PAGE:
To break down what rebuilding Ukraine could cost, how it could be done, and what lessons could be learned from the Marshall plan, NPR spoke to Yuriy Gorodnichenko and Barry Eichengreen, both economists at UC Berkeley.

Gorodnichenko is a Ukrainian economist who recently co-authored a blueprint for the reconstruction of Ukraine, published by the Center for Economic and Policy Research. Eichengreen is an economic historian who has researched Europe's postwar development.

How much would rebuilding cost?

An ongoing study from the Kyiv School of Economics calculates that every week, Ukraine suffers about $4.5 billion worth of damage to civilian infrastructure, and the country's total economic losses could rise to around $600 billion.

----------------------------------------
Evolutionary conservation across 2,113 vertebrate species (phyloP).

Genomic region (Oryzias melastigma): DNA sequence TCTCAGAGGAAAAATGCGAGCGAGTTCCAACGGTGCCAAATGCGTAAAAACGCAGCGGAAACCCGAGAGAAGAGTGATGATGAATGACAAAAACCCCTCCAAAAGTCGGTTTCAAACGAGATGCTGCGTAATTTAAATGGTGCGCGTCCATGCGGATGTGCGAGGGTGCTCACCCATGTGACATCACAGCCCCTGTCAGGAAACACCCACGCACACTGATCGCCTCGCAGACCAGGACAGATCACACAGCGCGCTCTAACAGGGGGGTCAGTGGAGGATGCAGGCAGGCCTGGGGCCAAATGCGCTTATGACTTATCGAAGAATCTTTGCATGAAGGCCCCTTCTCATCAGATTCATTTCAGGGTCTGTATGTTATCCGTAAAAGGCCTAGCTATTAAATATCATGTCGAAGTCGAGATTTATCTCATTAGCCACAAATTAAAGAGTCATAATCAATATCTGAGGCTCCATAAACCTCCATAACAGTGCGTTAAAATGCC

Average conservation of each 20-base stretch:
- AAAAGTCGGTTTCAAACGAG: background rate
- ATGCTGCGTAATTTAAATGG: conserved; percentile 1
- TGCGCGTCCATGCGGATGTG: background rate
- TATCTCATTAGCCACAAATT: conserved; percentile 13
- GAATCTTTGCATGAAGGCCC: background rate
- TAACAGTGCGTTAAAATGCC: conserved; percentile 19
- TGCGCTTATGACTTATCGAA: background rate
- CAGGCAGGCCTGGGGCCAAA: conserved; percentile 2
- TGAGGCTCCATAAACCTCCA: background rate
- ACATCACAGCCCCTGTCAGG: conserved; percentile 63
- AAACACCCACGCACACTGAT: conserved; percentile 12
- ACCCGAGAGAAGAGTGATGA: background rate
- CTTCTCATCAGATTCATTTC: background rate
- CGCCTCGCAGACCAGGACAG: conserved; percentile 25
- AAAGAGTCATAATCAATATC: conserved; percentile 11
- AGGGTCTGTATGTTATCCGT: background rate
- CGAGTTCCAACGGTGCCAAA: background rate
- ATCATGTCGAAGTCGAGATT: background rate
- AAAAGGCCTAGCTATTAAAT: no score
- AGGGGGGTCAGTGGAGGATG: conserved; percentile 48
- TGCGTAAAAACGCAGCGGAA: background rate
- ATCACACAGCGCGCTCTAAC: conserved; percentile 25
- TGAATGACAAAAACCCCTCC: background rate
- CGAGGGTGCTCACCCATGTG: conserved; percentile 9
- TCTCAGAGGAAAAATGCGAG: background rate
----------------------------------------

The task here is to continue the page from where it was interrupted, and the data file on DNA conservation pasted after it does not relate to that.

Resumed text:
"All of us see images of total destruction in Ukraine. You look at big cities like Kharkiv, Mariupol, and barely any building is not damaged," Gorodnichenko said. "But it's not just residential. You see the critical infrastructure is being destroyed: bridges, roads, refineries, steel mills and railroads."

Gorodnichenko said that economists use several methods to put a number on the damage, despite the fog of war.

"One way to look at this is to do an inventory of damaged bridges, buildings and so on and calculate the cost of replacement. That would be easily somewhere between $100- and $200 billion," Gorodnichenko said.

"We can also look at other measures and similar efforts that were done in the past. For example, what was the cost of reconstructing Iraq or Afghanistan? If you look at the size of these countries, the level of damage, and scale it to the Ukrainian case, you come to somewhere between $500 billion, maybe $1 trillion."

How should Ukraine rebuild?

Although Russia's invasion has caused massive damage, some experts also see reconstruction as a once-in-a-generation chance to modernize Ukraine.